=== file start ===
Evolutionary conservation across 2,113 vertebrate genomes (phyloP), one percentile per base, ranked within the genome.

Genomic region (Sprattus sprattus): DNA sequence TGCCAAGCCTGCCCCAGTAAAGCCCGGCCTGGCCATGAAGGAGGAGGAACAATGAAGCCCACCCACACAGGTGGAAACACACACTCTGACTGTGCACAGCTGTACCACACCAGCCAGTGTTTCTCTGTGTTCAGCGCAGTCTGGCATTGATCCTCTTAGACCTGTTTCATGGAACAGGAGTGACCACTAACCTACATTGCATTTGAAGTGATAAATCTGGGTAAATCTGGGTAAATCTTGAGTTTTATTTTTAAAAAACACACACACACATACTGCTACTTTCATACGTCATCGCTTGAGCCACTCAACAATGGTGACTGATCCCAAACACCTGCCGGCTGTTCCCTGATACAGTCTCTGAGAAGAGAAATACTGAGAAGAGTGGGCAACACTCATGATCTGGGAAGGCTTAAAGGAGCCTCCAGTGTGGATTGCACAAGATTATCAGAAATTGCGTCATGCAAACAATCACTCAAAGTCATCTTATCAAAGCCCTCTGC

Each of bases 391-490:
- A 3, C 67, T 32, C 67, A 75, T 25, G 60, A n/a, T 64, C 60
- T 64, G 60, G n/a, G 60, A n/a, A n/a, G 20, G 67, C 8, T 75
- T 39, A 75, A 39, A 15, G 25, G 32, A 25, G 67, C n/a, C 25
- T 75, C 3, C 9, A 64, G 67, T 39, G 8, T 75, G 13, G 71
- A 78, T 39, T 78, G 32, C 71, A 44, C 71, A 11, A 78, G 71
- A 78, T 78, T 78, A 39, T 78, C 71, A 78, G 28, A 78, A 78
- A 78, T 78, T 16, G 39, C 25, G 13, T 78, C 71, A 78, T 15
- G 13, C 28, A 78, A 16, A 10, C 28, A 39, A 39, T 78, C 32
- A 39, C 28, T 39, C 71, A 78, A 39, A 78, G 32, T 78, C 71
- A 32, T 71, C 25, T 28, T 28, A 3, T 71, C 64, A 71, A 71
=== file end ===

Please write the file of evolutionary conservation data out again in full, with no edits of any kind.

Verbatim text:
Evolutionary conservation across 2,113 vertebrate genomes (phyloP), one percentile per base, ranked within the genome.

Genomic region (Sprattus sprattus): DNA sequence TGCCAAGCCTGCCCCAGTAAAGCCCGGCCTGGCCATGAAGGAGGAGGAACAATGAAGCCCACCCACACAGGTGGAAACACACACTCTGACTGTGCACAGCTGTACCACACCAGCCAGTGTTTCTCTGTGTTCAGCGCAGTCTGGCATTGATCCTCTTAGACCTGTTTCATGGAACAGGAGTGACCACTAACCTACATTGCATTTGAAGTGATAAATCTGGGTAAATCTGGGTAAATCTTGAGTTTTATTTTTAAAAAACACACACACACATACTGCTACTTTCATACGTCATCGCTTGAGCCACTCAACAATGGTGACTGATCCCAAACACCTGCCGGCTGTTCCCTGATACAGTCTCTGAGAAGAGAAATACTGAGAAGAGTGGGCAACACTCATGATCTGGGAAGGCTTAAAGGAGCCTCCAGTGTGGATTGCACAAGATTATCAGAAATTGCGTCATGCAAACAATCACTCAAAGTCATCTTATCAAAGCCCTCTGC

Each of bases 391-490:
- A 3, C 67, T 32, C 67, A 75, T 25, G 60, A n/a, T 64, C 60
- T 64, G 60, G n/a, G 60, A n/a, A n/a, G 20, G 67, C 8, T 75
- T 39, A 75, A 39, A 15, G 25, G 32, A 25, G 67, C n/a, C 25
- T 75, C 3, C 9, A 64, G 67, T 39, G 8, T 75, G 13, G 71
- A 78, T 39, T 78, G 32, C 71, A 44, C 71, A 11, A 78, G 71
- A 78, T 78, T 78, A 39, T 78, C 71, A 78, G 28, A 78, A 78
- A 78, T 78, T 16, G 39, C 25, G 13, T 78, C 71, A 78, T 15
- G 13, C 28, A 78, A 16, A 10, C 28, A 39, A 39, T 78, C 32
- A 39, C 28, T 39, C 71, A 78, A 39, A 78, G 32, T 78, C 71
- A 32, T 71, C 25, T 28, T 28, A 3, T 71, C 64, A 71, A 71